He treated me with respect and dignity, and I felt like a classy lady when I was with him. Still, my willingness to commit to this relationship did not exist.
Every day, this man would drive by my house on the way to work in the morning and leave a little note or a card on the windshield of my car. It never said much, usually just that he was thinking of me, but it never failed. Every morning, I knew it would be there. Every afternoon, he would call my house and leave that same one message for me, and I knew when I got home from work that he would be there for me, waiting, if only on the answering machine.
We would occasionally talk on the phone, and once in a while, we’d run into each other in person, and a few dates now and then, but I continued to keep this man at a distance.
Yet, he continued to do these things every day—rain or shine—weekend or weekday—every single day for three months!
Until one day…
I woke and dressed for work. I stepped outside, walked to the car and wondered what little token he would have given me today. However, when I looked, there was nothing on my car windshield. I immediately stopped and looked all around the car wondering if it had blown off on the ground, and I was very disappointed when I couldn’t find anything. I just shrugged and told myself I didn’t care, and I believed that it made no difference to me.
But on the way to work, I could barely see, trying to hold back the tears in my eyes… all because there was no letter on my windshield.
Later that evening, when I returned home, I went straight to the answering machine was, but there was no flashing light. I went about my night in a daze, numb. Later that night, alone in bed, I cried myself to sleep. The next morning, there was again no note.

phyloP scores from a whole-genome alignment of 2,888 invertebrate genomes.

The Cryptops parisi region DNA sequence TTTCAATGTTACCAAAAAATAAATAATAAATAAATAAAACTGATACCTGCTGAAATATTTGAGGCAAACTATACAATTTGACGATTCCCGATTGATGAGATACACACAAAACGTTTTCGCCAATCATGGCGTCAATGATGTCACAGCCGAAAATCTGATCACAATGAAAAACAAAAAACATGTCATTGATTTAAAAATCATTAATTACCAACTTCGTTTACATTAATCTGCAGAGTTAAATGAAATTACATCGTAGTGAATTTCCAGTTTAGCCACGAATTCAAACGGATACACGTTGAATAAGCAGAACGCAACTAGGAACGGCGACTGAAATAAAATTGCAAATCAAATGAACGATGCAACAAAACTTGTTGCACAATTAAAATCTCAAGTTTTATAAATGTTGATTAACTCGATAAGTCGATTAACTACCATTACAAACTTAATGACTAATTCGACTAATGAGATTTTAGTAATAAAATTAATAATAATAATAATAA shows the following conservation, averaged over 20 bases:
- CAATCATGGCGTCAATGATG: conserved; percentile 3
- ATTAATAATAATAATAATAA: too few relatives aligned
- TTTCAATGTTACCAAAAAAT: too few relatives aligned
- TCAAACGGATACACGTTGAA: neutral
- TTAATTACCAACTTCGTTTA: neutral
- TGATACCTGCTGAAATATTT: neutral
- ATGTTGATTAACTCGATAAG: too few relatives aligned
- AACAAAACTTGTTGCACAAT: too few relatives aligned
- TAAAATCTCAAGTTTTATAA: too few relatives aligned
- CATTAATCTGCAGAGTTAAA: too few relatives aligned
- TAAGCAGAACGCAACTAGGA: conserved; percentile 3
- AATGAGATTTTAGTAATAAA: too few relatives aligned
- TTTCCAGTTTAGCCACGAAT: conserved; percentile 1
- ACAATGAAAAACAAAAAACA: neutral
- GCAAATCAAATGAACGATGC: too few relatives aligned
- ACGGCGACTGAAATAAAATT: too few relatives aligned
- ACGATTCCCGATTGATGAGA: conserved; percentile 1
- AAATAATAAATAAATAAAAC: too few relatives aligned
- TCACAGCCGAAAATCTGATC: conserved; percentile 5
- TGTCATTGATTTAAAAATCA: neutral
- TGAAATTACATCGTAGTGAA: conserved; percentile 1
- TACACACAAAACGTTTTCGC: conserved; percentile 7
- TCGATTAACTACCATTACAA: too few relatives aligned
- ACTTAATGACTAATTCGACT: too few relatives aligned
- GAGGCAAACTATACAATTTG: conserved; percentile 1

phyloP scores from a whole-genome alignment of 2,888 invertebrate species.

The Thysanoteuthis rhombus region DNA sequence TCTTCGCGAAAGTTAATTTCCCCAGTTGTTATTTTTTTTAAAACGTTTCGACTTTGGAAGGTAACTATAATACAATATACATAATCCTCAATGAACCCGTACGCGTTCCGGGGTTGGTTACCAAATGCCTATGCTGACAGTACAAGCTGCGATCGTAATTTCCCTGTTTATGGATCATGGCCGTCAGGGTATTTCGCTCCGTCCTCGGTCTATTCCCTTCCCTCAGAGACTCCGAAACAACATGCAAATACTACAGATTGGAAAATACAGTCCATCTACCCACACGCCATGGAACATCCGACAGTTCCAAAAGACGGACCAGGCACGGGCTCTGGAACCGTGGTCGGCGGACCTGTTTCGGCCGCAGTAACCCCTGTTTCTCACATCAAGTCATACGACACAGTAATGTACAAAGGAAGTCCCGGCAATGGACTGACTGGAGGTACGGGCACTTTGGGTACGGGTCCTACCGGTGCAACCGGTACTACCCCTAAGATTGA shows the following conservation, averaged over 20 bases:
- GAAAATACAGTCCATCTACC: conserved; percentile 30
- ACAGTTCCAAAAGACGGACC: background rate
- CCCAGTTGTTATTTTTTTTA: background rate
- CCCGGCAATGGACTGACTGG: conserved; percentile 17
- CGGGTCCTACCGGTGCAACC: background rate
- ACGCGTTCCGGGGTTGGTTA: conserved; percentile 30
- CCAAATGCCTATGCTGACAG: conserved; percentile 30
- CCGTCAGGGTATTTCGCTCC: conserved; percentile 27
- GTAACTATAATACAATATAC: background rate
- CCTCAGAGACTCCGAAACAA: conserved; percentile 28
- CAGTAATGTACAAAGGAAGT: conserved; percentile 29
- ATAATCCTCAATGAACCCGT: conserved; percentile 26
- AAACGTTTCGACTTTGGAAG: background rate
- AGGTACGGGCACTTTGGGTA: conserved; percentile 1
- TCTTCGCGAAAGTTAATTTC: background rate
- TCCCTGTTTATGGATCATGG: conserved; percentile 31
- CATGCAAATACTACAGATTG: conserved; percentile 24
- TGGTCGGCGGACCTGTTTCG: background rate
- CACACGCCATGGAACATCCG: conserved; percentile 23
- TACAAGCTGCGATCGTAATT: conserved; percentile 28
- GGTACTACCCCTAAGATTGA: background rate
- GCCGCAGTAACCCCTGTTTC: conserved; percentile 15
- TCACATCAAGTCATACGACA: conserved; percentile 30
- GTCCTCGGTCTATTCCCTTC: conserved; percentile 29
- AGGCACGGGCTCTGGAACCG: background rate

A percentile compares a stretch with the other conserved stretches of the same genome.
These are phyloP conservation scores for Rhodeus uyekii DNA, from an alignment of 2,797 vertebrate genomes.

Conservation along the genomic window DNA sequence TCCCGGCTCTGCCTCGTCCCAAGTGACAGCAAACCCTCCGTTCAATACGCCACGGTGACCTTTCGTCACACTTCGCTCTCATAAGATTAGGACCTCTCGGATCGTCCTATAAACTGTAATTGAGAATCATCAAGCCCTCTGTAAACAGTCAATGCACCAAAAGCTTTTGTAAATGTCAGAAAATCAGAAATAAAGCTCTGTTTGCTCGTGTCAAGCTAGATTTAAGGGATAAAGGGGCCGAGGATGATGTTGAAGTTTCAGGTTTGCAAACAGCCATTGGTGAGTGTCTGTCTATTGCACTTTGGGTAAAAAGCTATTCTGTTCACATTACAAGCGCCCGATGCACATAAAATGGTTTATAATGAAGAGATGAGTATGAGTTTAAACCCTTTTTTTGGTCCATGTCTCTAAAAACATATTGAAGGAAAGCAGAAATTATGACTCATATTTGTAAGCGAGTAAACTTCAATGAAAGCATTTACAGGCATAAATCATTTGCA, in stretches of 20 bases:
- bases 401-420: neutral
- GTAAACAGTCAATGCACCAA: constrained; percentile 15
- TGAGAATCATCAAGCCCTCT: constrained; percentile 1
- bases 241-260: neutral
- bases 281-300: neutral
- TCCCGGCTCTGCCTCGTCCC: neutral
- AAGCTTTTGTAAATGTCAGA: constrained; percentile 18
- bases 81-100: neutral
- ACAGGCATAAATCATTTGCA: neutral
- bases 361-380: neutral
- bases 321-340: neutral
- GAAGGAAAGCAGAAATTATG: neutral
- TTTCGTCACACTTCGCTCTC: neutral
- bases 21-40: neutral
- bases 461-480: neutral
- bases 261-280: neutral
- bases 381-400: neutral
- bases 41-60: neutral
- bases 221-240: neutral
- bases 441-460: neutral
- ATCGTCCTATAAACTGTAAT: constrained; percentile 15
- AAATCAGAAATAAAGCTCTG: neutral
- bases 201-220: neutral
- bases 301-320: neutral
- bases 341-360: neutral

I knew… he’d given up on me.
The next afternoon, I came home at lunch, and the light was once again flashing on my answering machine. Come to find out, he had been called in on an emergency assignment at work and had to leave to go out of town with no notice, so he couldn’t let me know.
He was back, and this time, when he left his afternoon message, I did something I had never done before. I picked up the phone and called him back.
Three months later, he asked me to marry him, and the woman who had said she would never marry, bawled like a baby and said, “Yes!”
Because the man would not give up on me. No matter what excuse I gave him or how hard I tried, he never gave up.
His love was stronger than my fear.
I asked him once, about a week after we were married, how long he would have continued to leave me cards and messages on my machine, and he said, “As long as it took.”
I laughed and asked, “As long as it took until what?”